2. Your presentation was titled, “Confucius and Women.” How does this relate to your main interests of International Relations and Chinese studies? You noted that language itself, in both the East and West, reveals bias against women. In what ways can we become more aware of practicing general-neutral language? What tips would you provide for eliminating (or neutralising) reference to gender in our everyday vocabulary?

My presentation may not appear to be directly relevant to my discipline of International Relations but gender is also highly important in the way in which we think about global politics and especially when introducing Chinese Confucian thought to International Relations. This is because Confucianism is often misperceived as a philosophy that privileges the patriarchy and unequal relations. As I mention in my presentation this is not necessarily so. In fact Confucianism can be reformulated in 21st century terms so as to reflect the present age and a more feminist rendering of International Relations by emphasising soft power (like ‘win-win’ diplomacy and economic relations) over hard power (like competitive arms races and security alliances).

With regard to language usage, I think we can stop and consider the way in which we often adopt, often unthinkingly and be default, the masculine noun or pronoun. Instead of saying ‘man’ as a generic term for men and women or ‘he’ as shorthand for both he and she, we need to consciously replace these with gender neutral or gender inclusive terms, so that these become the ‘new normal’.

Some tips for doing this include using the plural or using both pronouns. Examples from a good website on this, ‘Guidelines for gender-neutral language’, ) are:

Example: Each participant must present his ID badge at the door.
Revised: All participants must present their ID badges at the door.

Use both pronouns without parentheses (e.g. she or he, her/him, his/hers, herself or himself).
Example: The client should receive his invoice in two weeks.
Revised: The client should receive his or her invoice in two weeks.

Another tip is using a neutral word like ‘humankind’ instead of ‘mankind’; or ‘human’, ‘person’, ‘individual’, and ‘one’ instead of ‘man’ or ‘he’.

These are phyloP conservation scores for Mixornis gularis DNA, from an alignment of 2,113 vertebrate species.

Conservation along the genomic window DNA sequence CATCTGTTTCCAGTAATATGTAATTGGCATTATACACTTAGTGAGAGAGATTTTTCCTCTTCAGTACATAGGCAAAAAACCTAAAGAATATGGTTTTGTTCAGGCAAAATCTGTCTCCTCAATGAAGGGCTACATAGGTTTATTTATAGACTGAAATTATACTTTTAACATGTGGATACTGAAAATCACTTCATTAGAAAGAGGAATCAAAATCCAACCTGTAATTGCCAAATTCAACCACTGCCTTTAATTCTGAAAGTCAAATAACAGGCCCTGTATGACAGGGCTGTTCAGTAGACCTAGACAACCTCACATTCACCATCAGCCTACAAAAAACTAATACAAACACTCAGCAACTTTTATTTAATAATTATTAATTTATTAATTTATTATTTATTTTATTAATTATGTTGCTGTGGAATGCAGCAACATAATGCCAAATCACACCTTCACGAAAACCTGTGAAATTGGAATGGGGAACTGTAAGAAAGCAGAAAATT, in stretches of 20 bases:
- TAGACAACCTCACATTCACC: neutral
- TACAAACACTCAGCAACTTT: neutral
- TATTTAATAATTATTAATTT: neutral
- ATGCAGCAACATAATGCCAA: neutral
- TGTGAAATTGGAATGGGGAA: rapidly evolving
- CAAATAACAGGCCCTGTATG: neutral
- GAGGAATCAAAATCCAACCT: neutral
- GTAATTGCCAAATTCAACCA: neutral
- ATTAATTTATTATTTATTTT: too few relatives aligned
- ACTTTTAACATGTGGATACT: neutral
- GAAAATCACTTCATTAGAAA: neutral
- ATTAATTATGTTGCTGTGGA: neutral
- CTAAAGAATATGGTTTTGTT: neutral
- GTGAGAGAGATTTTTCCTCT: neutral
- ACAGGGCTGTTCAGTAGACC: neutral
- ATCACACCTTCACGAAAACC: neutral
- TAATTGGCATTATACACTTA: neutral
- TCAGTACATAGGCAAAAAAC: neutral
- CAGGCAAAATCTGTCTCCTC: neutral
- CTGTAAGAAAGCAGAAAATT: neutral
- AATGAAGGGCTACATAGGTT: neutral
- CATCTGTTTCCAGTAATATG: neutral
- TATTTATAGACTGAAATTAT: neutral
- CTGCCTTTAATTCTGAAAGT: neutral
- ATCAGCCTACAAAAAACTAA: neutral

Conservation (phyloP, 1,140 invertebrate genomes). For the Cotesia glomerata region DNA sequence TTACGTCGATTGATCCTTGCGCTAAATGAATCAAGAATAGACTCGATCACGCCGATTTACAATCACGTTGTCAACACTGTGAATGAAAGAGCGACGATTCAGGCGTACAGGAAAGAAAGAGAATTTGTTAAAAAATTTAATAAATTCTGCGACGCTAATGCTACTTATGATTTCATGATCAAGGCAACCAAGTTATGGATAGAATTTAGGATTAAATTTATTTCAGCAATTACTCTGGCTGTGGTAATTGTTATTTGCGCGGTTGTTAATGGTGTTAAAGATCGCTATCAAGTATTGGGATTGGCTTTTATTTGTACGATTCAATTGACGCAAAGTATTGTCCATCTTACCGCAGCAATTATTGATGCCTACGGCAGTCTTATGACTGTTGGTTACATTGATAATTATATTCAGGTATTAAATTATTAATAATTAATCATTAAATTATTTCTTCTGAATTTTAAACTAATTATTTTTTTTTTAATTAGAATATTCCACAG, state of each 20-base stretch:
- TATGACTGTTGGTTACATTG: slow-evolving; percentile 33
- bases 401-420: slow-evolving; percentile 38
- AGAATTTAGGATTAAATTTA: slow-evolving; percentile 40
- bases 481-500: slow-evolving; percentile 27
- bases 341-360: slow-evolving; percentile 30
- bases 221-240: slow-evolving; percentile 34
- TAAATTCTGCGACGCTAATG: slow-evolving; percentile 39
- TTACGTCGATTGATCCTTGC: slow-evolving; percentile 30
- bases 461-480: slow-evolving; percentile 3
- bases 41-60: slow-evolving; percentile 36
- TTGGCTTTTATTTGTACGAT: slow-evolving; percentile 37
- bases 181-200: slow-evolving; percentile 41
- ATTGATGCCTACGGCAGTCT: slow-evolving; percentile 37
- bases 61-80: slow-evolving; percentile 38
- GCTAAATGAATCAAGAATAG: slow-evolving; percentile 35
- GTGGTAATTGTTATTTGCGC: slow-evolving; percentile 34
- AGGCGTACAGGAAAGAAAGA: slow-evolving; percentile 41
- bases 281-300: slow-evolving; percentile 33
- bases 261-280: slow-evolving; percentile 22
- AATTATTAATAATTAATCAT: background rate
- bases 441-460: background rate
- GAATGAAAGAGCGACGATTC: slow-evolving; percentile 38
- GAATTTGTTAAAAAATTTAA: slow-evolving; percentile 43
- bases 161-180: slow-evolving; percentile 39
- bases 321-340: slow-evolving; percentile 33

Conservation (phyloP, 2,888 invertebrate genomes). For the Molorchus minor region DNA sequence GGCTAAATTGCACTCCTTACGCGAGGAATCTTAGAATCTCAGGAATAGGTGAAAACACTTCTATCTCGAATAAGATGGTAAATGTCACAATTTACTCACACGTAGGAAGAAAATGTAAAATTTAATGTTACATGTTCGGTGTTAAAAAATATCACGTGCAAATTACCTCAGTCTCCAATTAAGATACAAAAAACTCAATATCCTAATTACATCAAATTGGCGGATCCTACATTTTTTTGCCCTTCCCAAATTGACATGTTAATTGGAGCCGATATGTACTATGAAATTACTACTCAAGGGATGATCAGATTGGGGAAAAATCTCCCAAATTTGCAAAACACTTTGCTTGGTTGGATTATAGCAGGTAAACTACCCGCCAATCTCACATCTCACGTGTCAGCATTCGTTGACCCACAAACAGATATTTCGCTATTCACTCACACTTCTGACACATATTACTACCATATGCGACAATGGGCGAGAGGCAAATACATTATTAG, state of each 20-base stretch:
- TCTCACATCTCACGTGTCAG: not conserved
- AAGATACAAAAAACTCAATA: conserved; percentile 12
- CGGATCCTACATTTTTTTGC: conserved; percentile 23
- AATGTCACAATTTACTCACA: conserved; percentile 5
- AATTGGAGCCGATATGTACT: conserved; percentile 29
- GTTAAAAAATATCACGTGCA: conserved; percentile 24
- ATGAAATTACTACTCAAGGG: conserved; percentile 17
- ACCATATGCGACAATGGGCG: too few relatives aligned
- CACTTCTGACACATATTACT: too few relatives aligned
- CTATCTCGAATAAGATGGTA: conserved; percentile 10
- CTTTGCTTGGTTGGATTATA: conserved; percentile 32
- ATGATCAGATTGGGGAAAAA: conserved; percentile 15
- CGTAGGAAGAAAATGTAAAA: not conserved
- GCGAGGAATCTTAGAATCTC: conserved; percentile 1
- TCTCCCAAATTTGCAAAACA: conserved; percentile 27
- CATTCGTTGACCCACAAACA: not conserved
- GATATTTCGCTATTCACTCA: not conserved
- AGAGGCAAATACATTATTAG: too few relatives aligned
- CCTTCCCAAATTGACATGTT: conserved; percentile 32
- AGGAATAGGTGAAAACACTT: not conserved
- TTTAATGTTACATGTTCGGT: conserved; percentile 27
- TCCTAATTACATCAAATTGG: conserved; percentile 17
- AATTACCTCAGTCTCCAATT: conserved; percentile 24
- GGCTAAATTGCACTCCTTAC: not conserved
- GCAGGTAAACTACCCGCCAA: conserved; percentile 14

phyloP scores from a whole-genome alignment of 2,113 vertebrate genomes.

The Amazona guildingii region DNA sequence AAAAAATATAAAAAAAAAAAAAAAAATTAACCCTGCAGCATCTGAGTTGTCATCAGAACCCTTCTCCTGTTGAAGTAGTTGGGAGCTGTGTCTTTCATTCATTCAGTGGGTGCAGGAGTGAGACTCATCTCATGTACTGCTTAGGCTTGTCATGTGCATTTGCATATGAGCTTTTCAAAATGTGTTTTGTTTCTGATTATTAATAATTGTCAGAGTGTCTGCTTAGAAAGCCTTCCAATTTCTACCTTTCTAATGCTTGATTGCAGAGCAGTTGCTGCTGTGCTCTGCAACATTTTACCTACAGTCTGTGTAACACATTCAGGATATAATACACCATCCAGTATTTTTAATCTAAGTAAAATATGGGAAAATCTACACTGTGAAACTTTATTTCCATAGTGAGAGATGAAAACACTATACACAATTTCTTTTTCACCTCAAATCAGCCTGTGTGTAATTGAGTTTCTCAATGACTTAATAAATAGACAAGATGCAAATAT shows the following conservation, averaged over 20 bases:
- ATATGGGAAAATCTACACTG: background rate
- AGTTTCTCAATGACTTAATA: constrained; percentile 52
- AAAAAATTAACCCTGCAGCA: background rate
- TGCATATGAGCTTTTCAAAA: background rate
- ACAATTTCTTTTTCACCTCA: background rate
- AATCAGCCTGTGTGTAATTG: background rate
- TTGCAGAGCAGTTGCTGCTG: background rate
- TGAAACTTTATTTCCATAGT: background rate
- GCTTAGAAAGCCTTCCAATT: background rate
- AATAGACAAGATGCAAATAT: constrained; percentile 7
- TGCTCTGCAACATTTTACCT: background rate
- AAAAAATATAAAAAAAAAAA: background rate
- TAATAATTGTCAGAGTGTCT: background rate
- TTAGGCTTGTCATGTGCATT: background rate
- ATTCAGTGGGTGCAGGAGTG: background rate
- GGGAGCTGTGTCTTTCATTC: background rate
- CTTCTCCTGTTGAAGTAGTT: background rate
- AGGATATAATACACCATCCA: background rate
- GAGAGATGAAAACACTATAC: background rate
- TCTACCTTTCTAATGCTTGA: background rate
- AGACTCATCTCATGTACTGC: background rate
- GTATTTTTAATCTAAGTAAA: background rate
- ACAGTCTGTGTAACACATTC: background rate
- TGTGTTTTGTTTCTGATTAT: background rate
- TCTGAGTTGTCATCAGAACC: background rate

3. What new insights did you take with you from the presentations at the symposium?

I gained new insights about the many ways that Confucianism can be understood – notably ‘There is no One Confucianism’ by Wu Xiaoming – and also about the fresh meanings for filial piety, especially coming from a Buddhist perspective. Moreover, the value of having a Buddhist speaker, the Rev. Heng Sure, at a Confucian conference is that it reminds us of the mutuality of China’s spiritual traditions. There were many insights that I took from the symposium presentations but these were the ones that stood out for me.

4. You made the conclusion in your presentation that Confucius’ ideas were not gender-specific, as the key virtue “Ren” and other virtues are gender neutral in meaning. Do you think it would be helpful for more scholars to modernise Confucius texts to adhere to gender neutrality? In what way can this be done? Where can we begin with modernising the text, but keeping the ideas consistent with the Analects?
Yes, I think it is time to replace translations of key concepts to gender neutral terms. Some scholars are doing this already, but the mainstream seems suck on the old usage. Thus we should not be saying ‘gentleman’ for junzi but another term like ‘exemplary person’, ‘morally noble person’ or ‘morally cultivated person’. The relationship of ‘older brother and younger brother’ can be called ‘siblings’ and that of ‘father and son’ can be ‘parent and child’. There are many areas that deserve this type of attention.